“I understand people if they are unemployed, they need a job without question, but be careful that you don’t try to force it yourself because it’s very obvious, and it can make you look somewhat desperate,” says Glass. “If you go through the interview process and your gut is telling you it’s not something you’d want to or could be doing but you attempt to sell the person why you should, could be doing it, it’s pretty evident. It makes it look like they’ll take anything.”

Refreshing, recharging, restarting

Refresh your self-confidence. The psychological stress of uncertainty and unemployment are very real. Avoid self-blame and shame, or their opposite side of the coin, bitterness, blame and arrogance. And remember when the going gets tough, it’s tough, even for the very tough, so cut yourself some slack. But whether it is mindfulness or self-compassion, taking steps to nurture your mind and strengthen your stress-coping skills can go a long ways to reconnecting you with your self-confidence. It’s important to be authentic in an interview, but low-self-esteem doesn’t reflect the authentic you. Unconsciously, it can lead to putting yourself down, not just in your own mind, but also when speaking to others, including in an interview.

Practice good posture. Scientists have found simply doing this can improve self-confidence almost instantly.

Know your capabilities and strengths--but don’t fall into stereotypical assessments of these that may in actuality be judging your strengths as weaknesses. “A lot of organizations realize there are a lot of soft-spoken, mild-mannered individuals who have an amazing ability to get things done. They have tremendous influence skills, which is great,” says Grech. “What makes the big difference for the non-A type is to demonstrate positive, healthy attitudes, flexibility and ability to go with the flow. If that exists, that’s the key.”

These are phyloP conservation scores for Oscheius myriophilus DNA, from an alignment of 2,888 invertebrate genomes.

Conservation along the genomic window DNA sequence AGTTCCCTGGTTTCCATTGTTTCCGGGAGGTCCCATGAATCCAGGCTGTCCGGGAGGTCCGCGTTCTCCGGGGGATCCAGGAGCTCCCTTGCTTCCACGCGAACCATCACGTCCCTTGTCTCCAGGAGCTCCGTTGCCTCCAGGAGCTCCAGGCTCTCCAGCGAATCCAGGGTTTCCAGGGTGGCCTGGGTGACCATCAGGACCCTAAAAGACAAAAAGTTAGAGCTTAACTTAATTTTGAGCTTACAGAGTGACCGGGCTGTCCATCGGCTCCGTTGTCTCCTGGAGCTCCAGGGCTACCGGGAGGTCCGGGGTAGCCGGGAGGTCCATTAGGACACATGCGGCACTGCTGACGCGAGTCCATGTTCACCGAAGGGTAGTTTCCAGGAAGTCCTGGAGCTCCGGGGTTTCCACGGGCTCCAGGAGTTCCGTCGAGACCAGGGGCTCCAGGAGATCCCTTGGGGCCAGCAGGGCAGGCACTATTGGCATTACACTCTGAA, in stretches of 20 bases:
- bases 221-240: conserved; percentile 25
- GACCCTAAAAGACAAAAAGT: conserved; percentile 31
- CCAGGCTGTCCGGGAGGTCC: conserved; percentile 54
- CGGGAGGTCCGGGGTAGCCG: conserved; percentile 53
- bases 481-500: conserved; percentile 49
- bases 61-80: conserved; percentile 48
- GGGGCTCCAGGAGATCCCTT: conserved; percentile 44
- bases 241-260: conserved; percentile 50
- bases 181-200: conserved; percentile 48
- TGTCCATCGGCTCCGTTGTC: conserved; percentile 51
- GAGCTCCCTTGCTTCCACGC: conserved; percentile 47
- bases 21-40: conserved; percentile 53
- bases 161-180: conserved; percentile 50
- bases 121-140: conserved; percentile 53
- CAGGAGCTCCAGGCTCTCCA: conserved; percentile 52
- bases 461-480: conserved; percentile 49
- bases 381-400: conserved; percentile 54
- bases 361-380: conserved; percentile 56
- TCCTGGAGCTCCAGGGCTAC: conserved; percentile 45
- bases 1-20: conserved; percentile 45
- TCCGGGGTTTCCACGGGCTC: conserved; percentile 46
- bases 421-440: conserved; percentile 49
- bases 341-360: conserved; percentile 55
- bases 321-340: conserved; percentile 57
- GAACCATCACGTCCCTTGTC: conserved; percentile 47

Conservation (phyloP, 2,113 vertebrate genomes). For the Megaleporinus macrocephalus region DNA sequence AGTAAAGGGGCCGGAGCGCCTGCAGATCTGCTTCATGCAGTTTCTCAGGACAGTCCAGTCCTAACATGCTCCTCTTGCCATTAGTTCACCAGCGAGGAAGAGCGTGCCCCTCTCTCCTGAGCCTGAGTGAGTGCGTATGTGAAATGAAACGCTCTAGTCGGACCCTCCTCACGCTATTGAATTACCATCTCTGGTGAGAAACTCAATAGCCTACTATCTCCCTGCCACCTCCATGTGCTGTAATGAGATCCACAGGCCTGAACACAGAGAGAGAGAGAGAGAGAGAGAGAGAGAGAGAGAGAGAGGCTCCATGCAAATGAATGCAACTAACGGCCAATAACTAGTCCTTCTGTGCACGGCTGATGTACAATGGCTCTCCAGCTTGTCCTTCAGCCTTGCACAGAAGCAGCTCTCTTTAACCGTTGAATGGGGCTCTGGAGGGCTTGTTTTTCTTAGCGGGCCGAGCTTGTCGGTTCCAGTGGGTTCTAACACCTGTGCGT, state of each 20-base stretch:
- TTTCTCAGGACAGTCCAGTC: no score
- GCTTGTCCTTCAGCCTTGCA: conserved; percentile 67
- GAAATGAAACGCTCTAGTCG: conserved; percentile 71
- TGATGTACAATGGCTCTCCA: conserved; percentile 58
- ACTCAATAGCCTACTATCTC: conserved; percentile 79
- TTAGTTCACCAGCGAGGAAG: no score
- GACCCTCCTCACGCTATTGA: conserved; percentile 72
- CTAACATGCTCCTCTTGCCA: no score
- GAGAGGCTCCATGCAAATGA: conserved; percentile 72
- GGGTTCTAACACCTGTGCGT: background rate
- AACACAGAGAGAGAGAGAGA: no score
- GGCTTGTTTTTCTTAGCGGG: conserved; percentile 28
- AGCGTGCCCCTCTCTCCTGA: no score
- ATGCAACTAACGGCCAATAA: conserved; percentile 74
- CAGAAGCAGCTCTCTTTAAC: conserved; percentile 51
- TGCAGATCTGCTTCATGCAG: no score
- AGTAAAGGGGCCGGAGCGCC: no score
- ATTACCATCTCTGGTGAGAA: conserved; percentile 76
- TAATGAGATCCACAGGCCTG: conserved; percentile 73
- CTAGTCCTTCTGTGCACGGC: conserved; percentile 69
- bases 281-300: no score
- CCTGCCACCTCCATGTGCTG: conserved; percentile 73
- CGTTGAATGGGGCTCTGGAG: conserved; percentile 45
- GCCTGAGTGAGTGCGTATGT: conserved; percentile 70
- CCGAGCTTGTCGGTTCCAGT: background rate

Reality check

There are organizations, such as RBC Royal Bank, that have worked hard to embrace diversity, including age diversity, which is good news for people 45 plus but the reality is “the biggest single obstacle in the hiring world for people in that age bracket is age discrimination,” says Grech. “We deal with clients across a variety of industry sectors and even though it is illegal to discriminate, there are companies that will say they don’t want anyone over 45. It’s our job as recruiters demonstrate the merits of an individual and show them it’s not about age but about the fit with their organization.”

As an applicant, it’s your job to do this too. Grech suggests older workers go into an interview knowing the discrimination is largely centered on the stereotypes that anyone over 45 is going to be inflexible, lacking energy and unable to learn new technologies. If the only thing between you and the job is prejudice, be prepared to counter it by showing them you are no stereotype. It might not only increase your chances of getting the job, it will also help fight age discrimination in society.

Someone who has worked almost his or her entire career for the same company is also likely to face another hurdle.

“There’s a perception that if they haven’t seen any other environments, the risk they won’t be able to adapt to a new culture is very high,” says Grech. “The reality is this perception is often untrue. When you think of a big corporation, they often have multiple lines of business, they’re global, so you could work for one line of business for five years, then move to another with a different culture despite it still being the same brand.”

Again, be prepared to counter this by showing them your adaptability, whether within your previous organization or through other experiences, such as volunteer work.